Art wine glasses on the table
SPACs—short for a special purpose acquisition company that is publicly traded and has no other assets other than cash–are fairly new to both the market and the wine industry. Few major wine entities, with the exception of large companies like Pernod Ricard and LVHM, have historically gone public in the wine sector.
The bulk of wineries are still family and privately owned and many trade on the mystique of being small, close-to-the-vest operated and managed businesses. However, that standard is evolving and the use of shell companies to acquire established multi-brand, wine entities is growing.
Case in point is Vintage Wine Estate’s (VWE) upcoming mid-May public offering with the Toronto-based Bespoke Capitol Acquisition. It doesn’t hurt that former Diageo CEO Paul Walsh heads up Bespoke. The deal is presumed to give VWE more leverage to buy brands. “The current investment landscape offered an opportunity to accelerate our growth and we believe others may follow suit. Duckhorn just filed an S-1, announcing its intention to follow us in going public,” shares Terry Wheatley, the president of the Santa Rosa, California-based VWE.
Why the Wine Business Avoids IPOs
The wine industry can require large cash infusions and makes most of its retail revenue in the holiday season. It also doesn’t generate as consistent revenue as many other sectors given its agricultural, and constantly in flux, rhythms.
“The wine industry is very capital intensive, in large part due to the higher cost of fixed real property and equipment assets. However, one of the more complicating factors is that the manufacturing process requires aging the wine inventory for a minimum of six to twelve months for white wines and two to four years for red wines before the wines can be shipped and sold to consumers,” notes Mario Zepponi, a wine merger and acquisition advisor at the Santa Rosa-based Zepponi & Company.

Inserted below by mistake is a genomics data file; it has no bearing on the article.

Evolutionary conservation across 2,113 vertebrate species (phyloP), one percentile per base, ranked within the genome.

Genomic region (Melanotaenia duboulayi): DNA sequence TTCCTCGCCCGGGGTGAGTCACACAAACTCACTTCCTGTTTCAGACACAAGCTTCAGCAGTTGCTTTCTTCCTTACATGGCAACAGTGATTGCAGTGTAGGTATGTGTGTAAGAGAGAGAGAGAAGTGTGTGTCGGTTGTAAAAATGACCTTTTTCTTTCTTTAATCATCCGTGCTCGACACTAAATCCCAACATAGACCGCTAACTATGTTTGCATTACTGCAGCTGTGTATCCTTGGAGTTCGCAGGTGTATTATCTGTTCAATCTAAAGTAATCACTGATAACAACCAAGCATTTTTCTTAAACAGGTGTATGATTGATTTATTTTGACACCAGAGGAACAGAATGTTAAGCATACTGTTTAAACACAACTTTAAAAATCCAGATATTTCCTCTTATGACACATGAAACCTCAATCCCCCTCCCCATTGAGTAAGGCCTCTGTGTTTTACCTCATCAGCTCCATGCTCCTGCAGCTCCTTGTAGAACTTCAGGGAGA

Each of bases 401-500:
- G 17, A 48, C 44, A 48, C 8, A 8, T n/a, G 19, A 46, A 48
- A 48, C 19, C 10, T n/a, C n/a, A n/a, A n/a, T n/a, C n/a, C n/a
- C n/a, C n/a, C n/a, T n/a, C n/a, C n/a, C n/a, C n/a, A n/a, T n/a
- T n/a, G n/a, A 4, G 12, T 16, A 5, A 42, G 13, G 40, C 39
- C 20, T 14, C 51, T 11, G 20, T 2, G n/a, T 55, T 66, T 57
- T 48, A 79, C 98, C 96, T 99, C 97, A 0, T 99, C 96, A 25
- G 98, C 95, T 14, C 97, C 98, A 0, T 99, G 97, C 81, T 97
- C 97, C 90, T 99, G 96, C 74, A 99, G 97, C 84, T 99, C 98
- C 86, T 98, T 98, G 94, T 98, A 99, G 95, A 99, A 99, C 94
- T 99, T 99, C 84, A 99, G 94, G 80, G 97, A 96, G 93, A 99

Top-down high angle view of vineyards, Langhe UNESCO World Heritage Site, Piedmont, Italy, Europe.
He adds that, “Therefore, quick changes in consumer demand and grape sourcing supply cycles can have significant economic impacts on an industry that is wedded to longer‑term planning. It is during these down‑cycles where publicly traded companies have less flexibility … [and it is difficult for them] to take a longer‑term focus during down cycles due to the tremendous pressure that they are under to satisfy the shorter‑term earnings expectations of their respective shareholders and Wall Street analysts,” notes Zepponi.
Some of the Benefits of a SPAC
However, the type of public offering that WVE is taking does offer a number of benefits. “On the upside, the access to capital creates some real advantages and there is some value in the transparency and financial discipline that is demanded of publicly traded companies,” Zepponi shares.
Close up of young Asian woman walking through supermarket aisle and choosing a bottle of red wine … [+]
He goes on to note that, “Margins are often less attractive than other categories, yield fluctuations can have a significant impact on returns, and it is just generally harder to build strong brands. There is a reason why most of the big spirits companies [Diageo, Campari, Brown Forman, etc.] have generally divested much of their exposure to the wine businesses, while companies like Constellation and Gallo, that started off as wine businesses, have been building their exposure to other categories, like beer and spirits,” continues Zepponi.
Many other wine companies, such as Robert Mondavi, have gone public without much of the public even being aware of the transaction. WVE hopes to do so as well. “We are a real company with real people, real brands and real profits. We intend to continue to do business that way. The capital from the IPO gives us the rocket fuel to drive organic growth, acquire new brands, expand direct-to-consumer at an elevated pace, build brands and accelerate innovation,” concludes Wheatley.
I have been writing, educating and consulting about wine, cocktails and food for more than two decades. I also do innovative wine events for corporate team building and